A View into the Black Box of Industrial Recruitment

About the Author

Jonathan Morgan

Jonathan Morgan is a School of Government faculty member.

The process of recruiting business and industry, generally, is not well understood by individuals who are not directly involved in that activity.  The more specific site selection process that companies use to locate a new facility is even more mysterious to external observers.  A recent article published in Public Management written by two seasoned economic development experts in North Carolina sheds some light on the inner workings of business recruitment and site selection.  The article is written from the vantage point of a community trying to secure a new industrial project.  In the article, Pat Mitchell and Chuck Abernathy draw on their experience serving in the dual roles of county manager and economic development director, to take us inside the process.  The article illustrates the complexity, potential for conflict, and inherent tensions involved in recruiting industry, and addresses key issues such as:

  • The need to educate elected officials upfront about the process of economic development
  • Why confidentiality is required
  • What is important and who is involved at different stages of the site selection process
  • The importance of effective communication throughout the process


One Response to “A View into the Black Box of Industrial Recruitment”

  1. Billy Jones

    Too bad the writers didn’t discuss how the entire process is a mistake from the beginning. Current efforts at industrial recruitment as practiced in North Carolina depend entirely on stealing existing jobs away from other cities and states pitting one against the other in an ever increasing bidding war that puts our localities at a loss in every deal. It is in-fact: unsustainable.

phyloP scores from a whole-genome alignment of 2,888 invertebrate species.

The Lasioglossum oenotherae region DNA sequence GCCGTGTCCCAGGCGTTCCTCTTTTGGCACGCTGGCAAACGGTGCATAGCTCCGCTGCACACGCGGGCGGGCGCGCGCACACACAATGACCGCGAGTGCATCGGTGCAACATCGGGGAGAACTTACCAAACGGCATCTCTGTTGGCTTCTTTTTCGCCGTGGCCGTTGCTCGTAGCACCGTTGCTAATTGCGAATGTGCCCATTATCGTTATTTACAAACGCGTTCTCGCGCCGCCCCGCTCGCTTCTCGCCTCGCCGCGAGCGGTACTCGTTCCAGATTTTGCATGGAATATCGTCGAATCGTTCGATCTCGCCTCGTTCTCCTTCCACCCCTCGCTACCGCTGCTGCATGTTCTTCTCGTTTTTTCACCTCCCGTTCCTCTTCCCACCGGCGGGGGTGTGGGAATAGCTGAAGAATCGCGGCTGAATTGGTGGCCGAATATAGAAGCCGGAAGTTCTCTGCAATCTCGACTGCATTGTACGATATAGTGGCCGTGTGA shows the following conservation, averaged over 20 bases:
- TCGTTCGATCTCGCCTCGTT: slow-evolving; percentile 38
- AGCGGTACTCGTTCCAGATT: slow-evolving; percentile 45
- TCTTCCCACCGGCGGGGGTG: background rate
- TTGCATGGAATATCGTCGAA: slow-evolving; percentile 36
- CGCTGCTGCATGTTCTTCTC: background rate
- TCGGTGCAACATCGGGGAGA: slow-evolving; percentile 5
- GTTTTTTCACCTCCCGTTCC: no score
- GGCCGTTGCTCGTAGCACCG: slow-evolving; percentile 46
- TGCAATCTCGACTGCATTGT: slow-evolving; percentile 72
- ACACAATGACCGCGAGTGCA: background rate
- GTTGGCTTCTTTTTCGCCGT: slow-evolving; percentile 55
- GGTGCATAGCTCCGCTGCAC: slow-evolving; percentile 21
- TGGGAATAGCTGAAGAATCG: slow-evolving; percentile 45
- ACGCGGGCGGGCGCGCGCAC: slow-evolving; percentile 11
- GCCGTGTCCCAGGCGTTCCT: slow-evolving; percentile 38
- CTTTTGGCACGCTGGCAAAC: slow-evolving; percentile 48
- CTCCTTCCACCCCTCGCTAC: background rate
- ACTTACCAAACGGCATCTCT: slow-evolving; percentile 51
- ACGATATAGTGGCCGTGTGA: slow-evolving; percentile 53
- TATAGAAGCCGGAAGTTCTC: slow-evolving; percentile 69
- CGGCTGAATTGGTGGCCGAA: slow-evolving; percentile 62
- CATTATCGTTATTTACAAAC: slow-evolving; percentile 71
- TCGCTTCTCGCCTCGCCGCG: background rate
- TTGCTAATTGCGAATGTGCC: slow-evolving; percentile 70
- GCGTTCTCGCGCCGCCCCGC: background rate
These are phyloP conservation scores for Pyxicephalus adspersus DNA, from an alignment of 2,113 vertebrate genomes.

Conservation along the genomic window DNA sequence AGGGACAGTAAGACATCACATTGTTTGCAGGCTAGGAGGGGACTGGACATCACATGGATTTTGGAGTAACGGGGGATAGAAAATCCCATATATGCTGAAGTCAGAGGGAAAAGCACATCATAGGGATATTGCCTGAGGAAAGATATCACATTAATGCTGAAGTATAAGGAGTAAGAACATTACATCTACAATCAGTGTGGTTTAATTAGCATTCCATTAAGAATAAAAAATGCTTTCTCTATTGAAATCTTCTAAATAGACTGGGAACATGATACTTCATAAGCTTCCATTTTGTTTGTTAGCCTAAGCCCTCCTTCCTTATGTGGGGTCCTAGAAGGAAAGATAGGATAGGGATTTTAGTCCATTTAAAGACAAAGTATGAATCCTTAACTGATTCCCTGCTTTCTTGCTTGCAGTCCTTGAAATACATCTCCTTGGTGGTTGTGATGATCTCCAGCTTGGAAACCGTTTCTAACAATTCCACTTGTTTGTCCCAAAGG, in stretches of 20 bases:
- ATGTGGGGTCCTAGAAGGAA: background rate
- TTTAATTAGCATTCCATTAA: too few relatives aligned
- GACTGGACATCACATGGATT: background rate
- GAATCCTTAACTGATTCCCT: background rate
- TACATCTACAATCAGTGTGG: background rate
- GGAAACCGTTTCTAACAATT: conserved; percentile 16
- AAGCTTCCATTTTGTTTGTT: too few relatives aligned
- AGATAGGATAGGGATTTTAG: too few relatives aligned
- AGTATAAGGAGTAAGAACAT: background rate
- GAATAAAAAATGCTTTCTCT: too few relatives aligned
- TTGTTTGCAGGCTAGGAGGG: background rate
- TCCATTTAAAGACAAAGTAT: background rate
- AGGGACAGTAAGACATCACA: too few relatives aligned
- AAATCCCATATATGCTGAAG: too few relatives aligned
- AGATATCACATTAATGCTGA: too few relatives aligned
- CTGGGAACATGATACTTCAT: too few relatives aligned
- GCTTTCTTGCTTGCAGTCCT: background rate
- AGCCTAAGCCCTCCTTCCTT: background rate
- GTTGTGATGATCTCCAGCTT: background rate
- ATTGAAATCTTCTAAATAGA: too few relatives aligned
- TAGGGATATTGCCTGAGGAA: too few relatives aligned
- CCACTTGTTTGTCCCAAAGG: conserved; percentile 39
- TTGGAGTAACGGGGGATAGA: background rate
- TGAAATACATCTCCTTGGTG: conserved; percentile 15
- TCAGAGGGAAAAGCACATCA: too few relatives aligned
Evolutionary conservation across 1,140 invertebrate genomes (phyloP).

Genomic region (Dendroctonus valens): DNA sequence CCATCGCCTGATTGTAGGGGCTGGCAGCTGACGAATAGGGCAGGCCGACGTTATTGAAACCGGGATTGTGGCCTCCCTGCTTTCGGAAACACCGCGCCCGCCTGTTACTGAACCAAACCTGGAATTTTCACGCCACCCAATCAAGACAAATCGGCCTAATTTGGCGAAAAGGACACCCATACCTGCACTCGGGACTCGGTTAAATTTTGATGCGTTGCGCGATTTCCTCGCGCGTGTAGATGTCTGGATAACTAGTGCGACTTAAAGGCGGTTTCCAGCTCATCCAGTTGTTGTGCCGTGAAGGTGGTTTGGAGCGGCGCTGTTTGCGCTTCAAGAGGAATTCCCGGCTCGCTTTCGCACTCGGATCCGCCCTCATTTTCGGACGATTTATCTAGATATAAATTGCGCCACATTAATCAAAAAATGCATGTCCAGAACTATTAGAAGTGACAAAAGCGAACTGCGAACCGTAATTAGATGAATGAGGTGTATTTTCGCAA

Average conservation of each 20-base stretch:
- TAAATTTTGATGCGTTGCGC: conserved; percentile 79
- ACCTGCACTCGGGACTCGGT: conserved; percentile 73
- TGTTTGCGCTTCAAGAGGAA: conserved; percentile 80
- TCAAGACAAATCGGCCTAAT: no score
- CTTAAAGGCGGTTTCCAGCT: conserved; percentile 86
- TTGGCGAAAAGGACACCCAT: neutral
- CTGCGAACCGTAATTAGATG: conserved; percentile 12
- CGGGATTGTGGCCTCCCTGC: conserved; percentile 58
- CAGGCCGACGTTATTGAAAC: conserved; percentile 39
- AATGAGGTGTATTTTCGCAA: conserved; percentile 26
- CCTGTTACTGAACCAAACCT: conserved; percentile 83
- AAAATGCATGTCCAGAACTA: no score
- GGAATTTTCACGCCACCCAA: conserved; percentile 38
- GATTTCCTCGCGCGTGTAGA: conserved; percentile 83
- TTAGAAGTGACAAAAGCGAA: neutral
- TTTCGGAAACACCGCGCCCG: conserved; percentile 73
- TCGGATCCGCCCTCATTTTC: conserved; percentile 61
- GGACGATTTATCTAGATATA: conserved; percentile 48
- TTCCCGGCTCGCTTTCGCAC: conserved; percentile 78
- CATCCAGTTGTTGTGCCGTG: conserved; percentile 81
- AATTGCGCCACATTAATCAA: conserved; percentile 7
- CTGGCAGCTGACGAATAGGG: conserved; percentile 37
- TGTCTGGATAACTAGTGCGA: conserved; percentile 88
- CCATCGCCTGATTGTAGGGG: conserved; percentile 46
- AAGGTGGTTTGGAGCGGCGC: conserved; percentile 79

If we are to succeed at industrial recruitment then we must look for bold new ideas and become an early adopter. It’s the early adopters who blaze new trails, create new markets and get a jump start on the competition.

    Or current economic development model is geared towards real estate development. As I’ve wrote many times before, real estate development and housing starts are economic indicators, not economic drivers. The housing crash of 2008 proved me right when developers learned the hard way that a market driven by artificially high prices instead of real demand, simply wouldn’t work. Until we abandon this build it and they will come nonsense and learn to concentrate on homegrown industries that embrace bold new ideas that are not yet being chased by 49 other states and over 120 foreign countries, North Carolina will always lag behind.

    But then as long as North Carolina lags behind, people like Pat Mitchell, Chuck Abernathy and possibly yourself will never be in need of a job– right? Smiley Face ——-> 😉

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